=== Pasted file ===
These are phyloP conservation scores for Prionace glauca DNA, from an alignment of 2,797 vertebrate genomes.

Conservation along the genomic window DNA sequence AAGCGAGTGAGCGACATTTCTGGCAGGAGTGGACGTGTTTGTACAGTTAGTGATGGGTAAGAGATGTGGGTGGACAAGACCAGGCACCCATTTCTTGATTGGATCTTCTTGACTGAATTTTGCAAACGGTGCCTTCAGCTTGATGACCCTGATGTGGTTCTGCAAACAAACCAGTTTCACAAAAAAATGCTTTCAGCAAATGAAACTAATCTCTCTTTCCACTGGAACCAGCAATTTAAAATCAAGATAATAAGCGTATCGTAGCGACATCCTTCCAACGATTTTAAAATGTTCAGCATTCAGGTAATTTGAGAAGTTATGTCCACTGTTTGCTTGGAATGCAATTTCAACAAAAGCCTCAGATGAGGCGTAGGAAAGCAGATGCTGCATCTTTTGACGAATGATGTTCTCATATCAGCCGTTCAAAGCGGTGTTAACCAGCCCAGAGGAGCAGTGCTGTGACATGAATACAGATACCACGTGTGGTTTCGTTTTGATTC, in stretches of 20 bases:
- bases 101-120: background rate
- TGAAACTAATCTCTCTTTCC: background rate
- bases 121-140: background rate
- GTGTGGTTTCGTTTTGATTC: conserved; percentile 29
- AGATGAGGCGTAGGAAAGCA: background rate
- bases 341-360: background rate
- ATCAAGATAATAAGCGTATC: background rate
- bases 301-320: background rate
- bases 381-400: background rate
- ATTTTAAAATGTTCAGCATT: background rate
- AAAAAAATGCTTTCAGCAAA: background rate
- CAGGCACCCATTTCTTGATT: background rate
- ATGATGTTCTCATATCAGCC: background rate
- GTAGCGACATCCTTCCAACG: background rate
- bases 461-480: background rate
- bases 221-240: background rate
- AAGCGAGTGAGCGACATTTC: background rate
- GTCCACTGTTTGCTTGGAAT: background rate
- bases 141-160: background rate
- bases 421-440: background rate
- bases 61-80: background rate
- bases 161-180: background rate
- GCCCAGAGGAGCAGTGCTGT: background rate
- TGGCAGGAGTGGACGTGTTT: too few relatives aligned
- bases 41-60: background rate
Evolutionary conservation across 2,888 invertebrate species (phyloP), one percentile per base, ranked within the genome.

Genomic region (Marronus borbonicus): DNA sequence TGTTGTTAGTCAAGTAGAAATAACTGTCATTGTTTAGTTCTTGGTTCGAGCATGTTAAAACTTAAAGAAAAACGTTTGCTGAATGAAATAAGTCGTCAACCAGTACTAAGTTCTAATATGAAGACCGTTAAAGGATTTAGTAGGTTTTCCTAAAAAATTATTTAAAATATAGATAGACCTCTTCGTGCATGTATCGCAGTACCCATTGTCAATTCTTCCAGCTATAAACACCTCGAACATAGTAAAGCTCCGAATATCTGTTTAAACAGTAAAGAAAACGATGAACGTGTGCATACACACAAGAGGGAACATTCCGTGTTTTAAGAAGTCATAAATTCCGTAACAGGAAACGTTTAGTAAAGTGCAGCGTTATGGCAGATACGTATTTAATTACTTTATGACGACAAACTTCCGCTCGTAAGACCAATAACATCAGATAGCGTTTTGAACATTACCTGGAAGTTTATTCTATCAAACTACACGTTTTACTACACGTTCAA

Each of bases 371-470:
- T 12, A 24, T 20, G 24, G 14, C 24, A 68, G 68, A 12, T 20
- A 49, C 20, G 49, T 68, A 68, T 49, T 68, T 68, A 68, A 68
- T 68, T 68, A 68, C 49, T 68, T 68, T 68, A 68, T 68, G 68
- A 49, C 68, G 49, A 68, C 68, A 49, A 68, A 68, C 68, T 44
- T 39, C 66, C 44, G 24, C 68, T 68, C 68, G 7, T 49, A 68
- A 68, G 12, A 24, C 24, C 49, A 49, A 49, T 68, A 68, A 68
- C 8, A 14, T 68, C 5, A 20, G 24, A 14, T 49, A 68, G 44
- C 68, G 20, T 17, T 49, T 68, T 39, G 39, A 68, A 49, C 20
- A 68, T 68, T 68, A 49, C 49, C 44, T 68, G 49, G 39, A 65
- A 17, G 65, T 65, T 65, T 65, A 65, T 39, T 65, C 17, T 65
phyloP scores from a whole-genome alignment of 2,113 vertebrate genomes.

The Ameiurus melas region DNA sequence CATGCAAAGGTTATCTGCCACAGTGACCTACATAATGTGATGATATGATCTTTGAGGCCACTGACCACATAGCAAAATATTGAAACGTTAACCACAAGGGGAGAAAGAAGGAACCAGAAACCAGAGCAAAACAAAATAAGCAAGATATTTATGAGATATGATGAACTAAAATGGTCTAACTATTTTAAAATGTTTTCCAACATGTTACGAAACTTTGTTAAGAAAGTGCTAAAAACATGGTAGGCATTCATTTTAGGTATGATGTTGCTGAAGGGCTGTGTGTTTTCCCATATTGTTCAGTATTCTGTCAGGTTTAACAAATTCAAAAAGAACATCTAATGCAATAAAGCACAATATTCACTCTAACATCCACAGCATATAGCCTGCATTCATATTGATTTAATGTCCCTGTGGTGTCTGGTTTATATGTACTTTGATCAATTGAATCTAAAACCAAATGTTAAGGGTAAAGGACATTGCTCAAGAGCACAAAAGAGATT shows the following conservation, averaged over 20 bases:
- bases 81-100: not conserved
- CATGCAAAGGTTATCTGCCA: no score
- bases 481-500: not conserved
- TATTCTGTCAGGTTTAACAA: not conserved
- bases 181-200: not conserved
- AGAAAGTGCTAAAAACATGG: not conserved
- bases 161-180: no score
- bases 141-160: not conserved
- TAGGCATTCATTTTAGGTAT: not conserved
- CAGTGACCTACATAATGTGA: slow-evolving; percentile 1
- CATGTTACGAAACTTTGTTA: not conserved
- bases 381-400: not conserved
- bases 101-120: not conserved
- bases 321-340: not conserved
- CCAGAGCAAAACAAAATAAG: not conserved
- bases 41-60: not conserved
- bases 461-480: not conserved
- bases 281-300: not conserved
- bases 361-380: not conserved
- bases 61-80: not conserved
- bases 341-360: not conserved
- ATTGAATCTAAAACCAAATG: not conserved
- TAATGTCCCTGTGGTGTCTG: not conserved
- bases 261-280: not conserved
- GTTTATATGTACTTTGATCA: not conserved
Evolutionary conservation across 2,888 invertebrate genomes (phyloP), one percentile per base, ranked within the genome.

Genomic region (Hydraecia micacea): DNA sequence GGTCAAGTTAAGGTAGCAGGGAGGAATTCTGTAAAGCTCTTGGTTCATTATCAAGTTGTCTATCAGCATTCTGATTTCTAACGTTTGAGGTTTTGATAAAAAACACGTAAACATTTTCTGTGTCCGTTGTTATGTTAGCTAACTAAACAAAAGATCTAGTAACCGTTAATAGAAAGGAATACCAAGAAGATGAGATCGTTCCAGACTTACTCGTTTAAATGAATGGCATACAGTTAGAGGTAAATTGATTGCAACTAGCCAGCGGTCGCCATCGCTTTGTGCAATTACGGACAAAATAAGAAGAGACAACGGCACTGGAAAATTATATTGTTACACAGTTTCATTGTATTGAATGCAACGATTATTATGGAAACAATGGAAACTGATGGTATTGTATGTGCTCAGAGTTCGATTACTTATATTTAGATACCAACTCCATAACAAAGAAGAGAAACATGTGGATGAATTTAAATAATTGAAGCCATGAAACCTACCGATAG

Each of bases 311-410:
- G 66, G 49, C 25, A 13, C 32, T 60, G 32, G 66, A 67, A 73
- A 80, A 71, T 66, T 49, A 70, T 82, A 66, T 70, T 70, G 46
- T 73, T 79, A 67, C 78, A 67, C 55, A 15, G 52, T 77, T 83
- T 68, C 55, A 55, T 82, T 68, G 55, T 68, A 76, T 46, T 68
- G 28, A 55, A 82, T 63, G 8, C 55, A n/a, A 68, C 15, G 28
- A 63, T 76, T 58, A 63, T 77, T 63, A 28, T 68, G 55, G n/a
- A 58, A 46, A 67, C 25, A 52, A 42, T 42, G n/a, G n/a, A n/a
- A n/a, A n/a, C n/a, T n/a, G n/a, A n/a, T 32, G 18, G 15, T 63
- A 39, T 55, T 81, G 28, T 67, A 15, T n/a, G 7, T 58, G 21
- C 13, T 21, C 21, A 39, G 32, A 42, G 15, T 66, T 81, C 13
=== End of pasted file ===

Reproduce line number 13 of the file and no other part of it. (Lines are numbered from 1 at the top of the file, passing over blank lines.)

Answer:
- AAAAAAATGCTTTCAGCAAA: background rate